Maintenance functions: the advisor can help maintain the existence of the student organization by providing continuity with past history and traditions. Such activities may include consulting on College policy, serving as a role model, arbitrating group conflicts, and keeping files on past organizational functions. The advisor might wish to store all prior and present documents in their office to ensure proper transition from year to year.
Group growth function: the advisor can improve the operation and effectiveness of the group and help it progress toward its goals. Such activities might include: teaching the techniques of good leadership and fellowship, coaching the officers in the principles of good organizational and administrative practice, developing self-discipline and responsibility among members, teaching the elements of effective group operation, developing plans and procedures for action, keeping the group focused on its goals, and stimulating or even initiating activities and programs.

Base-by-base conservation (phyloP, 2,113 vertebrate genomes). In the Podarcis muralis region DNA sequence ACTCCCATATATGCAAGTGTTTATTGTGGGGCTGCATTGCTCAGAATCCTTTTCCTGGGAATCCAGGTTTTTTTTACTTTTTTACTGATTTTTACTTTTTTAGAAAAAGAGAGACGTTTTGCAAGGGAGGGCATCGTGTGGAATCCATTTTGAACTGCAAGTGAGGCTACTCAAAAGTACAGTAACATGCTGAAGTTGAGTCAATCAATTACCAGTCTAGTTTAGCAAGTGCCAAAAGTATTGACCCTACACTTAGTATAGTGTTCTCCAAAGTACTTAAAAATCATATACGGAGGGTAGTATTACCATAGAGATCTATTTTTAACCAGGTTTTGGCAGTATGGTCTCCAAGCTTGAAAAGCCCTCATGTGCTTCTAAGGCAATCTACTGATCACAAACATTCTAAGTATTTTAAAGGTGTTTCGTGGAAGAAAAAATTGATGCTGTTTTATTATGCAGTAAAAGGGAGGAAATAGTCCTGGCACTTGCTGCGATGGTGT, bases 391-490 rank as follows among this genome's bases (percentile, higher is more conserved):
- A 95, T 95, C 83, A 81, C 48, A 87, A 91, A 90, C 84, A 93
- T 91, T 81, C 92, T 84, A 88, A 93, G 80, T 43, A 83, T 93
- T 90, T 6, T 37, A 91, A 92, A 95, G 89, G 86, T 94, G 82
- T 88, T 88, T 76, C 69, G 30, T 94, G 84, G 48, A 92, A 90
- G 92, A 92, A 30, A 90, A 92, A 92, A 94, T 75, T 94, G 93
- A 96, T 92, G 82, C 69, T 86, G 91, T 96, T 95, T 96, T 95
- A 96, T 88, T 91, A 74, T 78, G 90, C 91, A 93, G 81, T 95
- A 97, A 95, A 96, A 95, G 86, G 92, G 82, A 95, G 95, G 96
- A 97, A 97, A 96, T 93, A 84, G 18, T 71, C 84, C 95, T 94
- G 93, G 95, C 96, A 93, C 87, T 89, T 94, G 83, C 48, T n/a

Program content function: the advisor can question the educational rationale for the organization’s existence and lead its members into activities that will contribute to their intellectual and social development. Such activities might include introducing new program ideas, helping group members practice skills and concepts learned in the classroom, pointing out new perspectives and directions, and supplying expert knowledge and insights.